Reflections on the Gospels from a Justice Perspective written for St. Andrew's Episcopal Church by members of the congregation

Sunday, March 31, 2013

John 20:19-31

Thomas made a good point when he insisted on seeing and touching the wounds caused by Christ's violent death. When violence deeply wounds the body of Christ, as it is doing in our own time, it demands our attention.

On the day after Palm Sunday about forty Madison Episcopalians participated in the same Way of the Cross liturgy that our bishop and other church leaders were enacting that day in Washington, D. C. Besides lamenting recent victims of violence in Sandy Hook and Chicago, we confessed the ways in which our own actions and inactions have contributed to our "culture of violence" and asked God to help us change. Here are some brief excerpts from the First Station:

"We are reduced to weeping silence [when children are massacred in their school], even as we breed a violent culture, even as we kill the sons and daughters of our so-called 'enemies,' even as we fail to cherish and protect the forgotten in our common life."

"Loving God, we beseech you to move powerfully in our body politic. Move us toward peaceableness that does not want to hurt or kill; move us toward justice so that the troubled and the forgotten may know mercy; move us toward forgiveness, so that we may escape the trap of revenge."

"Open our mouths to speak and our lives to act in ways that affirm, build up, and rejoice in every one of your children. Give us a voice to call for just laws, for an end to hatred and violence, for ready access to mental health services . . . Let us never wash our hands of any life lost and never cease to witness to your love until all are safe and living in peace."

Monday, March 11, 2013

17 March 2013 John 12:1-8

17 March 2013     John 12:1-8            Mad Acts of Extravagance

I find that harsh criticism of apparent extravagance is very common, especially among those of us who profess concern about the poor, the oppressed and the marginalized.  I just read "Mountains Beyond Mountains" by Tracy Kidder – the story of Paul Farmer “the man who would cure the world.” Harvard-based medical anthropologist and physician Farmer is best known for providing “first-world” health care to “third-world” people, beginning in Haiti. Dr. Farmer and his colleagues have pioneered novel, community-based treatment strategies (especially for drug-resistant TB and AIDS) that demonstrate the delivery of high-quality health care in resource-poor settings. Critics of his work have used various terms. “Inappropriate Technology” was the phrase of the World Health Organization and various drug companies as he struggled to demonstrate that disease-resistant TB was, indeed, curable in the slums of Peru and the Central Plateau of Haiti. “The country can’t afford it” was another favorite criticism as he demonstrated that he could stop the spread of AIDS in Haiti. “You could save so many more” was the criticism when funds were spent to fly seriously ill patients to Boston for treatment. “Poor use of time and talent” was the criticism when Farmer hiked over seven hours to see two patients.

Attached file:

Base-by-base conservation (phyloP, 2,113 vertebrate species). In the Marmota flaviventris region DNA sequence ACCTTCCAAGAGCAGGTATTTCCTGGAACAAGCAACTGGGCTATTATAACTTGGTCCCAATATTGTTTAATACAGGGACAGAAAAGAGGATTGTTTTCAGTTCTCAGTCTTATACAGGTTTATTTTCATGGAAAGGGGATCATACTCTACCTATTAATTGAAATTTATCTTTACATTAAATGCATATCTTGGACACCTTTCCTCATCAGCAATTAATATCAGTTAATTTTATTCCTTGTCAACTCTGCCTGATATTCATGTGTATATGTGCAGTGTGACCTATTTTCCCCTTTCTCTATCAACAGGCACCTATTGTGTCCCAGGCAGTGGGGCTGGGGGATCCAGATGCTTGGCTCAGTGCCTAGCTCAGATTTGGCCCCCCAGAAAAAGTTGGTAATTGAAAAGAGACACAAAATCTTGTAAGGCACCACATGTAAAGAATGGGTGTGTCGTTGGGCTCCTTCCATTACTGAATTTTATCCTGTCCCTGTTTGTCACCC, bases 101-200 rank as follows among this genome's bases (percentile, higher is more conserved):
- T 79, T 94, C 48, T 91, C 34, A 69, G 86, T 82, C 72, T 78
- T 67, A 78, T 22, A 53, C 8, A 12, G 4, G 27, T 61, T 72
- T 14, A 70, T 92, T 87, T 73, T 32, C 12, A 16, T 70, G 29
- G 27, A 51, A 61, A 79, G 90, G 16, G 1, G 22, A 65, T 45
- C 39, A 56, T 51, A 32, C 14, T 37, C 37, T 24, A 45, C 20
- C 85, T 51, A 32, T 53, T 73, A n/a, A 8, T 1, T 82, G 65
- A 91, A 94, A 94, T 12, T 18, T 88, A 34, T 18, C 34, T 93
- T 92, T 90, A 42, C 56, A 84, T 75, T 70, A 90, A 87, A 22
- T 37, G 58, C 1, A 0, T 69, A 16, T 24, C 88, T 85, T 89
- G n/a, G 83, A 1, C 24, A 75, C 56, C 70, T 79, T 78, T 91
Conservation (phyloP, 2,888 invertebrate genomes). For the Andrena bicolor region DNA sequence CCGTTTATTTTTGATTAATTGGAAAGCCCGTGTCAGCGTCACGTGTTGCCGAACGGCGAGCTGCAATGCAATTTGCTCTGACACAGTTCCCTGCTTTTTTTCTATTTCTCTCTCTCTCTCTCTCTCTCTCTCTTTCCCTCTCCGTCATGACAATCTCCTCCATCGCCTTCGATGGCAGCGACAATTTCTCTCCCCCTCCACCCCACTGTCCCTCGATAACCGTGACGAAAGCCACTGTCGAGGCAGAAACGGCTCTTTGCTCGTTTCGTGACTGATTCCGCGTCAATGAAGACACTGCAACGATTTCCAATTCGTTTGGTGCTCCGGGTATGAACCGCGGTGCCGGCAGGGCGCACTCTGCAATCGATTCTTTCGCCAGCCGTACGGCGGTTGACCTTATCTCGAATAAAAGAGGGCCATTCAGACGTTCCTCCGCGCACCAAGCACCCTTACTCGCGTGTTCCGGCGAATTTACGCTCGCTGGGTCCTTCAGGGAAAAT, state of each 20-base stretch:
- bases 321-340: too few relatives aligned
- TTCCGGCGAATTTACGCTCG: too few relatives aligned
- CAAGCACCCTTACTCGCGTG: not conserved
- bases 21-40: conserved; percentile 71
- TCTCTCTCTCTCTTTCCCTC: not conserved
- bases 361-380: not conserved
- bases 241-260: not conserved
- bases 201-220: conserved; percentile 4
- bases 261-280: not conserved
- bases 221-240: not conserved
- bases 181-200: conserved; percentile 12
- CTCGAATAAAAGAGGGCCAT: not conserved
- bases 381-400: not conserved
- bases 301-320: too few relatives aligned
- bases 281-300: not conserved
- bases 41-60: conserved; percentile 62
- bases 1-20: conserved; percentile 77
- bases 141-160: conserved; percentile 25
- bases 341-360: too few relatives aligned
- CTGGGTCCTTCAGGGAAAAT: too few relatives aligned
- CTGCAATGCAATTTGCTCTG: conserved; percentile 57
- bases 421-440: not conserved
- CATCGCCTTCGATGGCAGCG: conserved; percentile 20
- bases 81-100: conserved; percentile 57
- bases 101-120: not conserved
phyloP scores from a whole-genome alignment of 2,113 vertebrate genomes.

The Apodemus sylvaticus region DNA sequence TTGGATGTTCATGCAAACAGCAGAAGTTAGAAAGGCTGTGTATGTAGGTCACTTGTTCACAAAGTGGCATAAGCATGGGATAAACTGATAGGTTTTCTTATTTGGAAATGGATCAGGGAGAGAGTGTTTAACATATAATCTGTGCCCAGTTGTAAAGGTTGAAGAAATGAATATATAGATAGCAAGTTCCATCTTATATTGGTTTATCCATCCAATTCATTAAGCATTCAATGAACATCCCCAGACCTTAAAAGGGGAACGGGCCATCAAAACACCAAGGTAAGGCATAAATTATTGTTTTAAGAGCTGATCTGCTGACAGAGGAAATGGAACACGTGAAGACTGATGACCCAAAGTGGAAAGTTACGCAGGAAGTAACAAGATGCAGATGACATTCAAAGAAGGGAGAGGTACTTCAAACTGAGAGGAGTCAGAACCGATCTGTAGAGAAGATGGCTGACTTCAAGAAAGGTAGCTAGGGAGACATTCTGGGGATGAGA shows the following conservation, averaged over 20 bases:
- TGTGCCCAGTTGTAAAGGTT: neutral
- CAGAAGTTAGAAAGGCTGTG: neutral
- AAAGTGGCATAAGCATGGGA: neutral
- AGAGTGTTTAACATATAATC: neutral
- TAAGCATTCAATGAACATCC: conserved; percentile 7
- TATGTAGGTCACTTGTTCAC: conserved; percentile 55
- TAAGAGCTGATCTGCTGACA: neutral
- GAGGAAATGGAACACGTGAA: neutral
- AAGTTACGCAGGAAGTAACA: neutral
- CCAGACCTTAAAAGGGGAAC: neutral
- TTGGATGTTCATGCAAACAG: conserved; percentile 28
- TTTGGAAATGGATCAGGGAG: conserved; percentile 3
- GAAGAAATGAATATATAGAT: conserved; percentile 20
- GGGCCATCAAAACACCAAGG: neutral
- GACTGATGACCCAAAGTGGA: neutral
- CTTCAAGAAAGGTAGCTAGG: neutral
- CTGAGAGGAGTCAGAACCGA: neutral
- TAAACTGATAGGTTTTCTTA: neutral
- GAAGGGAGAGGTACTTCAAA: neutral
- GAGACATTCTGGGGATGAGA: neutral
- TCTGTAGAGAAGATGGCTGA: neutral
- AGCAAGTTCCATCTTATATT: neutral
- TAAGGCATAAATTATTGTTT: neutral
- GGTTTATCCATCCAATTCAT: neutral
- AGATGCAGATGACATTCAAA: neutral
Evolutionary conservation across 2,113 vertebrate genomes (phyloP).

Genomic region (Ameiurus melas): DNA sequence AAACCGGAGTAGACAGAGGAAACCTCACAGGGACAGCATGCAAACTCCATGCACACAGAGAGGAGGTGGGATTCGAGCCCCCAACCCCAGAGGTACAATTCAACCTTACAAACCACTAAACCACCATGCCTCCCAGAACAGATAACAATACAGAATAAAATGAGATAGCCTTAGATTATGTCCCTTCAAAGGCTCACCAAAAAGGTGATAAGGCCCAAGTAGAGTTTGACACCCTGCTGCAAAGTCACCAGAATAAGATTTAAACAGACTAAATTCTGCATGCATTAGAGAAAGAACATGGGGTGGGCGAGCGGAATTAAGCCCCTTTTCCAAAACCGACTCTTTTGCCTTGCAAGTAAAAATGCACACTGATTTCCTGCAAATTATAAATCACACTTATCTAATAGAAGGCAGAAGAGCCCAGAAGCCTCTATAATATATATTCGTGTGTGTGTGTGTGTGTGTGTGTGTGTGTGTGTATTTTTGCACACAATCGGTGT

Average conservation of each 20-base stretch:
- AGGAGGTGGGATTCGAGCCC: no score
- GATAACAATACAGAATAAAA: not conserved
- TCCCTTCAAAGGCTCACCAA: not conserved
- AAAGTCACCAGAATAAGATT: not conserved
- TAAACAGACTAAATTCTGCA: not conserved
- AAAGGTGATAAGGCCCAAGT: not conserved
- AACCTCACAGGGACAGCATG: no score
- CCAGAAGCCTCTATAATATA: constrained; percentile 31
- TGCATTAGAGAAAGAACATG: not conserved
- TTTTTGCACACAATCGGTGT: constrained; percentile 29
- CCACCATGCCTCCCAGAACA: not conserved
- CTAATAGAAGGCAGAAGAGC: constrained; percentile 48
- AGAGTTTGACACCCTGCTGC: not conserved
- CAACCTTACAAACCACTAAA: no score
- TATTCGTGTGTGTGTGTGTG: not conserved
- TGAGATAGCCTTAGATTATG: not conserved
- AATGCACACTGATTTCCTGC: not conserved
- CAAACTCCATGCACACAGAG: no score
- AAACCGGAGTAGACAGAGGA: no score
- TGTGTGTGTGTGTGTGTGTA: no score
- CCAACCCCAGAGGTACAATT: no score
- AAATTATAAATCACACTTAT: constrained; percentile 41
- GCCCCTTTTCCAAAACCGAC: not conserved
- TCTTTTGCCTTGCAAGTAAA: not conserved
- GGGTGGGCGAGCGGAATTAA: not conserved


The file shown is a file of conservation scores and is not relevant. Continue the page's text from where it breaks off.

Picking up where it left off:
Farmer's response to all those criticisms was that the “preferential option for the poor” (the guiding force behind all his actions) simply requires us to do the right thing. He constantly repeated, “The idea that some lives matter less is the root of all that is wrong with the world.” He pointed out that we always ask the wrong questions. Why don't we ask questions about making drugs less expensive, or compare the $100,000 salary of a doctor against the $20,000 cost of treating a Haitian in Boston? Farmer asks us to re-frame what we commonly see as mad acts of extravagance. How can we begin to view everything through the lens of “all lives matter” and “it’s the right thing to do”?

Monday, March 4, 2013

Luke 13:1-5-- Reacting to the Misfortunes of Others

"Do you think that because these Galileans suffered in this way they were worse sinners than all other Galileans?"

It is dangerously easy to draw the wrong lessons from the misfortunes of others. I don't believe that those who lose everything in natural disasters have been singled out for punishment by God, but I find it easy and comforting to assume that most victims of misfortune have done something wrong– made some error or yielded to some temptation that explains and justifies their suffering. When I encounter people who are homeless, I automatically suspect them of laziness or other character flaws. When I hear about people whose kids have become involved with drugs or gun violence, my first thought is that they must have been bad parents. Do you tend to make such assumptions too?

What if other people's misfortunes made us realize our own failings instead of blaming the victims and feeling superior? That seems to be what Jesus is suggesting when he warns his listeners in Luke 13:1-5 to repent of their own sins, lest they all perish like the victims they've been talking about.

What positive changes might occur if we accepted the victims of misfortune as our brothers and sisters, our moral equals in Christ, and got to know them as individuals? What if we stood in solidarity with the homeless people on our streets, or with at-risk kids and their parents? If we worked together with them, how might we start making our community fairer, more welcoming, and safer for everybody?